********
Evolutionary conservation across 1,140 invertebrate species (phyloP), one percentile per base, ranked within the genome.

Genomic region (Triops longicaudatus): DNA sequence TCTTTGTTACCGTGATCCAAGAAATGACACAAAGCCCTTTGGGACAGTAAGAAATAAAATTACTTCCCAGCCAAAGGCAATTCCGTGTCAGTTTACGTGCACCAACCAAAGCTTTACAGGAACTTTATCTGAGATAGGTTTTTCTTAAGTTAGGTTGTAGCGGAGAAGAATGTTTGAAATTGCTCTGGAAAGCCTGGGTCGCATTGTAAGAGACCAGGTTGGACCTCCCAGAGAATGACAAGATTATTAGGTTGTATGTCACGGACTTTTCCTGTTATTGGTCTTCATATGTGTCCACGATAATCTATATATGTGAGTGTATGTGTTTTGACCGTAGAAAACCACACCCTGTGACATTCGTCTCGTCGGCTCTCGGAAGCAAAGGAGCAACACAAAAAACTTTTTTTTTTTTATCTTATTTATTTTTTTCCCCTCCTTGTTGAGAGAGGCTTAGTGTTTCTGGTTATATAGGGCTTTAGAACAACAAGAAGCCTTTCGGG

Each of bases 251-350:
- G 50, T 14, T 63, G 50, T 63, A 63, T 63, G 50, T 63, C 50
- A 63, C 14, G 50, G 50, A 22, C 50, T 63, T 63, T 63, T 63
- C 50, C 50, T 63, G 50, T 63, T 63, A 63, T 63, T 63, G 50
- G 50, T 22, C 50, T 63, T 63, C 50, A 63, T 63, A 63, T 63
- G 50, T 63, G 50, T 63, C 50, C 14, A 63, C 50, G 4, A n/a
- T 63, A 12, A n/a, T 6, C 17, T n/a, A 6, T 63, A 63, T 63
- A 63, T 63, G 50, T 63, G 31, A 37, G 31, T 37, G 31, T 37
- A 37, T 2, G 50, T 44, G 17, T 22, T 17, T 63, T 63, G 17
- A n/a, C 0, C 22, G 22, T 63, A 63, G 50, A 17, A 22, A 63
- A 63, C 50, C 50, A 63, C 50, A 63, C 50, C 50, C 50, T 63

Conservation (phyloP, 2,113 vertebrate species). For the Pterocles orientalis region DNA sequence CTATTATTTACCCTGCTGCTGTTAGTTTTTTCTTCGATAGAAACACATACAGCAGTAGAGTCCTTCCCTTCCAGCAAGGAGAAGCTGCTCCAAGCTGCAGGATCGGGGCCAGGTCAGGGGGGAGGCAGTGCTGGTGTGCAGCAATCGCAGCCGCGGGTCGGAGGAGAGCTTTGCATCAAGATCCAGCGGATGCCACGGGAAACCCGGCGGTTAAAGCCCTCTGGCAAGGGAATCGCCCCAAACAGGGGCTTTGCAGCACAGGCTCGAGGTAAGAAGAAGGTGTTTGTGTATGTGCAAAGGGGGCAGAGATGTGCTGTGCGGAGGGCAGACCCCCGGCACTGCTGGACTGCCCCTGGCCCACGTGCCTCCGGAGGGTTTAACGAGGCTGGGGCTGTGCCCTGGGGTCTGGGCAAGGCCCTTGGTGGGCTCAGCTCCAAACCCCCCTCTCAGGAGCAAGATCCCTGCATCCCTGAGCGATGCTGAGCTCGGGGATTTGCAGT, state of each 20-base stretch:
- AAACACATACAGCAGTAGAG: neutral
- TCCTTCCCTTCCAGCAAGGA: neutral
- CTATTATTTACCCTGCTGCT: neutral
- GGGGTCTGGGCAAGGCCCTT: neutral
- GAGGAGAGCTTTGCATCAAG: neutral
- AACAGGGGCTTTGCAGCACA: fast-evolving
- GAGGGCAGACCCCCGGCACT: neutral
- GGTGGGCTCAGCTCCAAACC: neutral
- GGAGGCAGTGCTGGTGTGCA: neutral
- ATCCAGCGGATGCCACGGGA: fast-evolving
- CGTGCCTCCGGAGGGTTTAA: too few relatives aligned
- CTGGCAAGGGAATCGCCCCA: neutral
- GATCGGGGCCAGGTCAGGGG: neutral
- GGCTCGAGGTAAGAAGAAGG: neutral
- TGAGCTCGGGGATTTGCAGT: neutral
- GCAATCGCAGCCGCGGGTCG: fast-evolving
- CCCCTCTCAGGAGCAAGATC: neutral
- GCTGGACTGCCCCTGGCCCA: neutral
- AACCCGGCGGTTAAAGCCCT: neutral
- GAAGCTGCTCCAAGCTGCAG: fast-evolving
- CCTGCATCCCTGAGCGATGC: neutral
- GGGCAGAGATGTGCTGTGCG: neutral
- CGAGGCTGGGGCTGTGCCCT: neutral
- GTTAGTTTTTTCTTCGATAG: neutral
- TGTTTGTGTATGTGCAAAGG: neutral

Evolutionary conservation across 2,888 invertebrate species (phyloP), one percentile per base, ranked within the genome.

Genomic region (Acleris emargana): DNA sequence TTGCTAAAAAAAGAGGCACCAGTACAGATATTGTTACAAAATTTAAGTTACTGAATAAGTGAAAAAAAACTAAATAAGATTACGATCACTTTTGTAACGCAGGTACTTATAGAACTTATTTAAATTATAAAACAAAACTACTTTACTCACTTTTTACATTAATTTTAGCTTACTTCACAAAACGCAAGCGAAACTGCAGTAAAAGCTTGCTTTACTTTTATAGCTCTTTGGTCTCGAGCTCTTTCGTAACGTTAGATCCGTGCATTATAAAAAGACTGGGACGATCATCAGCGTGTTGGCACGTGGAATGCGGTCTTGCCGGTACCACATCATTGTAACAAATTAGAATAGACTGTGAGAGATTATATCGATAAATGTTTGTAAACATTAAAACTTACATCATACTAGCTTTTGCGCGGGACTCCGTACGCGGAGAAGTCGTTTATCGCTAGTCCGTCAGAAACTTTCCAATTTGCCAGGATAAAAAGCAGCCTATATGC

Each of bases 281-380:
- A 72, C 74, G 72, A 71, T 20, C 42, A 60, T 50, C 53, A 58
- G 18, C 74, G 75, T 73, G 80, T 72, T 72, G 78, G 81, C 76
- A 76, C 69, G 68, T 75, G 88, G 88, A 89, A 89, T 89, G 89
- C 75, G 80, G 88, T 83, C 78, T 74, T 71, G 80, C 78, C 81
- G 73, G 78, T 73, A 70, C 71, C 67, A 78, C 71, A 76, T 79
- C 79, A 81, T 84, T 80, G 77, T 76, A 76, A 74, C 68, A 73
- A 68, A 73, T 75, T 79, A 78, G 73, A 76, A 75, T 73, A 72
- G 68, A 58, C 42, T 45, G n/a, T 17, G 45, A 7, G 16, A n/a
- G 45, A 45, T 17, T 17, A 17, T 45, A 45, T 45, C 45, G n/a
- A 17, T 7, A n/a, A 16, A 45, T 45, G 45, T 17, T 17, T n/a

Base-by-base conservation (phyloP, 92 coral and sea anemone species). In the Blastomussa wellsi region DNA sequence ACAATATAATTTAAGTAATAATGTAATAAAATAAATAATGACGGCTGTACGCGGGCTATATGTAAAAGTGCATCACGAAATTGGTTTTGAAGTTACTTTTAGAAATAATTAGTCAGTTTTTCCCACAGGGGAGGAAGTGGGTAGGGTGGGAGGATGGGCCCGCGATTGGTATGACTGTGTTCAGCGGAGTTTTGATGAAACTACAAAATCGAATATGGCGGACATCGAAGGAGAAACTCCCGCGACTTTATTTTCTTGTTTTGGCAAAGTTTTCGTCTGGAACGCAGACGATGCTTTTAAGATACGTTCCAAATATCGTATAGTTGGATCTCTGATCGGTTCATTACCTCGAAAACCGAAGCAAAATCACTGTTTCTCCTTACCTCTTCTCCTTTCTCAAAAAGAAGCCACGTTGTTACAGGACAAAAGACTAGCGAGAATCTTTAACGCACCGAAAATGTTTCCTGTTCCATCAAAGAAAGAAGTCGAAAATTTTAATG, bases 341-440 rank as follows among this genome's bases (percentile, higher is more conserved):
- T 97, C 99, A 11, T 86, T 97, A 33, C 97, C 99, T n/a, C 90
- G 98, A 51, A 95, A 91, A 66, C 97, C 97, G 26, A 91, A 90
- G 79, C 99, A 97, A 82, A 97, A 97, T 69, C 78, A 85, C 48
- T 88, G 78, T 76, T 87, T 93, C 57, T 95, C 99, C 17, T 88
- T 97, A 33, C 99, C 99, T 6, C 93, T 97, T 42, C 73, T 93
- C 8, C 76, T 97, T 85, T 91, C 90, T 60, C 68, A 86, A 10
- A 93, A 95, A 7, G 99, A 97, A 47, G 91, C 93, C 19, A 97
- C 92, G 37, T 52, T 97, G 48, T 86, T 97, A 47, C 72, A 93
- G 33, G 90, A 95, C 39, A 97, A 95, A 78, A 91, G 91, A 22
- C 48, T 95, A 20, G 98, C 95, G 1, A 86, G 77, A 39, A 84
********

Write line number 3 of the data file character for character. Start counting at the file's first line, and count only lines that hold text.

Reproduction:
Each of bases 251-350: